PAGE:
Why do (don’t go there) most children(don’t go there) still end up with (don’t go there, don’t go there, don’t go there!) their father’s surname?
Let’s first acknowledge the existence of and look past the invisible electric fences, rumble strips of social convention and cattle prods of ”please don’t question our convenient answers because behind them is a scary place we don’t want to see”, and ask why, in 2010, most children in Australia (it’s impossible to find the figures but let’s have a conservative stab and say 95 per cent) are still given their father’s surname?
I asked women who never even considered changing their own surnames, but whose children ended up with the father’s surname, with little or no discussion in 95 per cent of cases.
Answer: ”It’s just traditional.”
”But you’re not married/re-married/work full-time/are assertive. That’s not traditional.”
Answer: ”It’s convention.”
”But you’ve kept your own name. That’s not conventional.”
Answer: ”It would upset his parents.”
”What kind of people would be upset by their adult offspring and partner making an informed choice to promote equality, or just because they wanted to? How healthy is it to conform to someone else’s medieval preferences and not do what you want?”
Answer: ”I didn’t really care.”
”Why? You cared deeply about the colour of the napkins at the wedding, the colour you painted the house and keeping your own name. Why didn’t you care about this?”
Answer: ”We didn’t even have the discussion.”
Answer: ”We had the discussion.”
”So that’s enough? How deep did the discussion actually go?”
Answer: ”Neither of us really cared.”
Well, why, at the very least, didn’t 50 per cent of the kids whose parents said ”neither of us cared” end up with the maternal surname, a hyphenated one or a hybrid? Not 95 per cent paternal.
Answer: ”I hate hyphenated and hybrids.”
”Well, what about the maternal?”
Answer: ”Both of us were adamant we wanted the baby to have our surname. But in the end (INSERT EASILY DISMANTLED REASON HERE) we used his surname.”
Here’s one I heard: the deal was the children got his surname but had to barrack for her football team. And can I ask those fathers who ”didn’t care either way” why they got their way in the end? Occasionally women say: ”My partner is very conservative.” Really? Not according to the porn history on his laptop. Or better still, without even realising, they said: ”I didn’t want to have the argument.” There. Stop there. You just said it. You knew there’d be an argument. Why didn’t you want to have that one? The surname is extremely important – hence the prevalence of the father’s surname in our society.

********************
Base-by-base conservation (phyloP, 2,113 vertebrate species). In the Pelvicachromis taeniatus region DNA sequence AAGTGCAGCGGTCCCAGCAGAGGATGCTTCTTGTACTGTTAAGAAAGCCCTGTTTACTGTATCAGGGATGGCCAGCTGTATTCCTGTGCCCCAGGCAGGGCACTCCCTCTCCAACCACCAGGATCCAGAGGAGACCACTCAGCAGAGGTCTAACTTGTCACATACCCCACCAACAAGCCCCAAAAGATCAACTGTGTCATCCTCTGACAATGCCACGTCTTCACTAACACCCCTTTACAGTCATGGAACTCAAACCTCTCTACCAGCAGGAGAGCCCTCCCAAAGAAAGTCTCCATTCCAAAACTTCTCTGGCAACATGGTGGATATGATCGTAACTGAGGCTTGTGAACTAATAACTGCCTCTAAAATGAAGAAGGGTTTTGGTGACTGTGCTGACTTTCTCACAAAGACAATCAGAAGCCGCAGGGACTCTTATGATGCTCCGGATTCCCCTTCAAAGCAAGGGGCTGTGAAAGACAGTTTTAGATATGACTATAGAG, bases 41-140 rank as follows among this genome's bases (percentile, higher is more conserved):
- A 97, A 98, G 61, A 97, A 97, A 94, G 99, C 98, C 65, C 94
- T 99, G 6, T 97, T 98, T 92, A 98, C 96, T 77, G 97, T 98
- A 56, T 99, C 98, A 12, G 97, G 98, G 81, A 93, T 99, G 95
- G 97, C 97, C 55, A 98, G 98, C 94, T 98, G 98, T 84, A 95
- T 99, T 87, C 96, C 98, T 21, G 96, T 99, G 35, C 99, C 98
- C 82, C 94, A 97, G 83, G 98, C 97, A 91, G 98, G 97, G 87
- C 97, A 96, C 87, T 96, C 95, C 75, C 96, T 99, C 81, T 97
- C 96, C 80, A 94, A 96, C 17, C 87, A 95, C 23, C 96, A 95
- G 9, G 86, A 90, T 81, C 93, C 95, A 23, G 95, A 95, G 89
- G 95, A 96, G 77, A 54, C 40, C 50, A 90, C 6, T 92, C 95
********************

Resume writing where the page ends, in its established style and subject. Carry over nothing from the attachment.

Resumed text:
But the real issue is the denial, the self-delusion, the mutually accepted ”don’t go there” zones that inform the decision and the reluctance to rationally discuss it in depth. Discuss what we are still getting out of this primitive decision – the paternal surname providing proof, or illusion, of paternity and the hope of protection for our progeny and the genes we are hitching our wagon to?
Why are so many people still clinging to this convention in this day and age of divorce and DNA? A convention that insidiously reinforces power, control and ownership.
It’s a patriarchal minefield we deny even exists. Despite so much social change, this is a rusty nut that will not budge. And don’t be fooled by being fobbed off with ”it’s not important”. It is. Wait for the feedback from this column. Readers will doubtless attempt to undermine the importance of the issue, then me personally. They’ll announce their ”special circumstances”. Declare that it ended up going paternal because his name sounded better, his family name was dying out, it was important to his family, my surname is in the middle, etc.
They’ll offer examples of how other people are doing something else. But not them.